I’ve largely seen success in adding word pairs to Anki, minus a few cards here and there, most of which I get wrong because they’re so similar. I’ve added context to troublesome cards, which amounts to maybe 15 or 20 cards. Considering I’ve added close to 1500 words from Using German Vocabulary, 15 or 20 troublemakers doesn’t seem too bad. 🙂

Lingro.com – Awesome Online Dictionary

I recently came across lingro.com through my ‘net travels, and while it could be improved in many areas, it’s already one of my favorite tools. While the site has a regular dictionary look-up, what I really love is the overlay feature (or “web viewer” as they call it). You go to lingro.com, select your target language, and enter a website URL; once the page loads, every word on the page is clickable. Click one, and a pop-up window appears with the meaning of the word. There’s also a toolbar at the bottom of the window that you can type a word into, to look up a word that isn’t on the page. (It’s also helpful to look up compound words, as many that are logical in nature don’t have a unique entry.) Here’s what it looks like:

Screenshot of Lingro.com in Action

Once you’ve made an account, Lingro keeps track of all of the words you look up. It also maintains a list of all of the sentences that the words appeared in, which makes it all that easier to add sentence items to your SRS application (I recommend Anki).

The site also has a rudimentary flashcard system, but it really is that: rudimentary. I’ve already poked the developers to add an “export” feature. 🙂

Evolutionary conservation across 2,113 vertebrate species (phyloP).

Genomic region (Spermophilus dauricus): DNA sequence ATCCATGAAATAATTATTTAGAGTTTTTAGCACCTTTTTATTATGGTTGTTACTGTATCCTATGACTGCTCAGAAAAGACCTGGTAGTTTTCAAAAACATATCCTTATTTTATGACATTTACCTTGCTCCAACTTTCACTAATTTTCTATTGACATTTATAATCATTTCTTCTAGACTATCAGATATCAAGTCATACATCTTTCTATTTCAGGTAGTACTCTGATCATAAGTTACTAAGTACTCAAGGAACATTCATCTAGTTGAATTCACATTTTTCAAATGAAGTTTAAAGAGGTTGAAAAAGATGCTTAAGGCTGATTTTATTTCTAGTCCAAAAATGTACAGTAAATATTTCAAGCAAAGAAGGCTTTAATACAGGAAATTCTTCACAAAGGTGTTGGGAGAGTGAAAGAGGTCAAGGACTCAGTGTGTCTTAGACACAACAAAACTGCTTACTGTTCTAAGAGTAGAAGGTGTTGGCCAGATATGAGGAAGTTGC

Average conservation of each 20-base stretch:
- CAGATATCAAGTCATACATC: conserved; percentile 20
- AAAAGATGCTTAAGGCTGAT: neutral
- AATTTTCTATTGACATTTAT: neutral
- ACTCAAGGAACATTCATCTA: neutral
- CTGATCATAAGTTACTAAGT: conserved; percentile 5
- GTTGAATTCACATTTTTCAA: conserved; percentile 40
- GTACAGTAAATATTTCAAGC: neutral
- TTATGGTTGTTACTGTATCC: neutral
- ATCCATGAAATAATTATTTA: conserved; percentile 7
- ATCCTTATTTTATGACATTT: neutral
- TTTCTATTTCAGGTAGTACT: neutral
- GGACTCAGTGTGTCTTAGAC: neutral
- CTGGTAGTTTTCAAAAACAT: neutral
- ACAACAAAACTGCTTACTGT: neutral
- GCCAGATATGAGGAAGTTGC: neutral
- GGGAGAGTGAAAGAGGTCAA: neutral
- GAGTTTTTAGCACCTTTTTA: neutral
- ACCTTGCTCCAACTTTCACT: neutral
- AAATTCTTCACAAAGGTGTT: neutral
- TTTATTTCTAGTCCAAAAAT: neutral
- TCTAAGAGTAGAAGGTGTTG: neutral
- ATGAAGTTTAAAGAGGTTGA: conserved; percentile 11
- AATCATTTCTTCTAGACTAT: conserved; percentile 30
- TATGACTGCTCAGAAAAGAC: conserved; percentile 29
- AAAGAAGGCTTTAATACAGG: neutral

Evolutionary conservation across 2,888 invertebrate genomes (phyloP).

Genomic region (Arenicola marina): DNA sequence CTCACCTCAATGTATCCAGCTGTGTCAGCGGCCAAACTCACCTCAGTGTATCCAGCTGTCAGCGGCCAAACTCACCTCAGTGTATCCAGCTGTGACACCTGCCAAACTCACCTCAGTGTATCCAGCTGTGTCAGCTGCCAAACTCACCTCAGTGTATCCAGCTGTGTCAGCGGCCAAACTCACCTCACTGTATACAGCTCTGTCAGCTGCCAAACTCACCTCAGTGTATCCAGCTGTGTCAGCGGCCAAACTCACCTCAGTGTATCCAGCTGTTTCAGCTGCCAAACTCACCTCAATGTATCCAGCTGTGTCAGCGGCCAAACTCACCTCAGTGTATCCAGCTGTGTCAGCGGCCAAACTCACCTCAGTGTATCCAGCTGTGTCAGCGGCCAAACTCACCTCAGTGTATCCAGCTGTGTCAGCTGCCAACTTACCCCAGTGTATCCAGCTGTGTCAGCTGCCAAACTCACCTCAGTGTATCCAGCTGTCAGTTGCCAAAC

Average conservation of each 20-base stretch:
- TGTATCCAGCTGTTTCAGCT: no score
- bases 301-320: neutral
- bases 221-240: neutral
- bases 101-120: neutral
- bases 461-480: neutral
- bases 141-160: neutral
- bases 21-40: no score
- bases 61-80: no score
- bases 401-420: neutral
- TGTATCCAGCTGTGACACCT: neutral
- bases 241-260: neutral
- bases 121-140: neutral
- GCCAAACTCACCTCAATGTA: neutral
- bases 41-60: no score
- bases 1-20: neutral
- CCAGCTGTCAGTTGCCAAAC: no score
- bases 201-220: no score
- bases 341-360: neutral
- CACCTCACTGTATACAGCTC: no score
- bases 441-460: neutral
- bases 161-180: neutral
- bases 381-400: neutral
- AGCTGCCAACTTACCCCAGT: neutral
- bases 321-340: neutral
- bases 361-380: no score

The dictionaries themselves are all open source, meaning they’re free, and they always will be. Furthermore, they’re largely user-built, so if you hit a word that isn’t in the dictionary you’re using, add it. If you’ve ever used the German dictionary dict.cc, Lingro works more or less the same way. The definitions aren’t always as good as you’d find in a commercial dictionary, but the ease of use – click the word, get a definition – still makes it a worthwhile tool.

Lingro currently has dictionaries for English, Spanish, French, German, Italian, Polish and Swedish.

Free access to Collins dictionaries

I was looking for a translation of a German word this morning (arbeitsreich), to see if I could find some examples of usage. At the top of the search results was this. The page answered my question, but more importantly, through it, I discovered that you can access Collins foreign language dictionaries online for free.

The dictionaries available from the site are:

Quite the bundle!